New Zealand’s soon-to-be largest mural now has mastermind artists behind it, preparing to bring it to life in January 2020.
A group of visual artists operating under the name Te Wheetuu Collective were recently selected to tackle the 248m long canvas.
Three visual artists, Poihakena Ngāwati (Waikato Tainui), Hana Maihi (Waikato Tainui, Ngāti Whātua, Ngai Te Rangi), and Te Haunui Tuna (Ngāi Tūhoe) make up the collective.
Poihakena Ngaawati, a Hamiltonian, muralist and Wintec graduate, grew up in close proximity to the concrete eye-sore and is keen to finally see it transformed
“This project will be transformational for the city both as contemporary creative expression and as a commentary on the wall’s history,” says Ngaawati.
“It is the last trace of a hill known as Te Koopuu Mania o Kirikiriroa (the smooth belly [or womb] of Kirikiriroa),” he says.
The original site was of major importance to the Waikato region serving as a hub for cultivation, learning and ceremony
Pre-1930, the extremely fertile land meant the area became a cultivation-capital and main food source to surrounding tribes. The site was also a key observation platform where Maaori watched for certain star constellations marking appropriate timing for different phases of planting and harvesting.
On the ridge’s peak, a tuaahu (ceremonial altar) was used to call resident deities to bless the planting of crop and ensure a bountiful harvest. A final ritual was performed to remove tapu from the hill before the hill was excavated in 1930 to allow for better traffic flow between Anglesea St and Ward St.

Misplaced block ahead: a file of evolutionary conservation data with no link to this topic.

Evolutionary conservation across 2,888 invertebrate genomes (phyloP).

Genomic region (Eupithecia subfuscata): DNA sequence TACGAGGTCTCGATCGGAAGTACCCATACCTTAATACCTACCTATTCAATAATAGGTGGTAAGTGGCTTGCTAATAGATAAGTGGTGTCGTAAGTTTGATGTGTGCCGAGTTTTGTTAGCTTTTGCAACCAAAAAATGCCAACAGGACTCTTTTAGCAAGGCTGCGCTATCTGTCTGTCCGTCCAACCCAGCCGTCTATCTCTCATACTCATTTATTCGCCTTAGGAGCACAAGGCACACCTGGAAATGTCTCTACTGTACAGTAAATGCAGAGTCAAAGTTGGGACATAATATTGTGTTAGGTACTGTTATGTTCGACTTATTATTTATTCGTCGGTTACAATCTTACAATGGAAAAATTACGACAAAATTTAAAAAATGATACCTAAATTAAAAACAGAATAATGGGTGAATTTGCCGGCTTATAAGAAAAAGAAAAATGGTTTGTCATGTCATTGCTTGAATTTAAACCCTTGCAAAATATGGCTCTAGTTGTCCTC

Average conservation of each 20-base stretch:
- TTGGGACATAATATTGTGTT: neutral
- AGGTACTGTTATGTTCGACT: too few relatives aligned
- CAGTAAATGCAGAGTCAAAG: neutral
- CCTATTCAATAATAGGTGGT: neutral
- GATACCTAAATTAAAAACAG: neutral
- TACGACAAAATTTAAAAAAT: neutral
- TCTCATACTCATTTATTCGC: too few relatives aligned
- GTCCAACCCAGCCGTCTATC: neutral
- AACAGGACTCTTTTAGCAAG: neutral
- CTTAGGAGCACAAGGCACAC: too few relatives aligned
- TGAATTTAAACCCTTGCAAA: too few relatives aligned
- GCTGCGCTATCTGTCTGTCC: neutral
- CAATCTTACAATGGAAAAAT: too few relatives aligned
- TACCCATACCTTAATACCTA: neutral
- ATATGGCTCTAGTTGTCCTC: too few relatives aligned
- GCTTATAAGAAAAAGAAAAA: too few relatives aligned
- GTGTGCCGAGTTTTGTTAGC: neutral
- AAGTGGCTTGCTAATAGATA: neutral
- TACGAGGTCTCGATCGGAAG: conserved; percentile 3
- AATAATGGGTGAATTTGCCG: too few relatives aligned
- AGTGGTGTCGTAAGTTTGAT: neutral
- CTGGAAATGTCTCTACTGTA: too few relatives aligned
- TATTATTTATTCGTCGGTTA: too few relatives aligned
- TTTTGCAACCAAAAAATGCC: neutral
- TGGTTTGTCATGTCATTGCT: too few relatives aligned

Ngāwati says, “We wanted to tell the story of this particular hill and use the mural to acknowledge the historical wahi pa (local site), explain why it was valued and important for surrounding tribes, and make a commentary on how we can use these learnings for our future.”
Te Wheetuu Collective’s mural concept incorporates the Waikato River, three tui, and a female portrait depicting Matariki as the mother of the hill and master of the Maaori lunar calendar and cultivation.
The piece has themes of guardianship, whakapapa, and unity woven behind the imagery.
Individually, the three artists have travelled as far as Hawai’i, Rarotonga and across New Zealand painting large-scale murals.
Te Koopuu Mania o Kirikiriroa will be their first work as a collective.
“We have been wanting to integrate narratives into our art and create more meaningful pieces with portraits and characters that tell the stories of traditional Maaori heritage.
“We also wanted to pass on knowledge our great ancestors before us have left behind,” Ngāwati says.
The collective are excited to get started, “With the site history and our connection with the land here, we’re grateful for the opportunity.”
The project is driven by the Beyond Tomorrow Trust with Creative Waikato managing the creative process.
Beyond Tomorrow Trust Chair, Ryan Hamilton, says a public call for artists to apply for the project was made earlier this year.
A selection panel of arts professionals and a representative of tangata whenua chose the Te Wheetuu Collective from a wider application pool.
Hamilton says, “We believe the Te Wheetuu Collective understood the significance of this area and will best represent that through a sensitive and inspired work.
“Art has to be something that captures our past, reflects our future and represents who we are,” he says.
The collective will start work on the wall in early January 2020.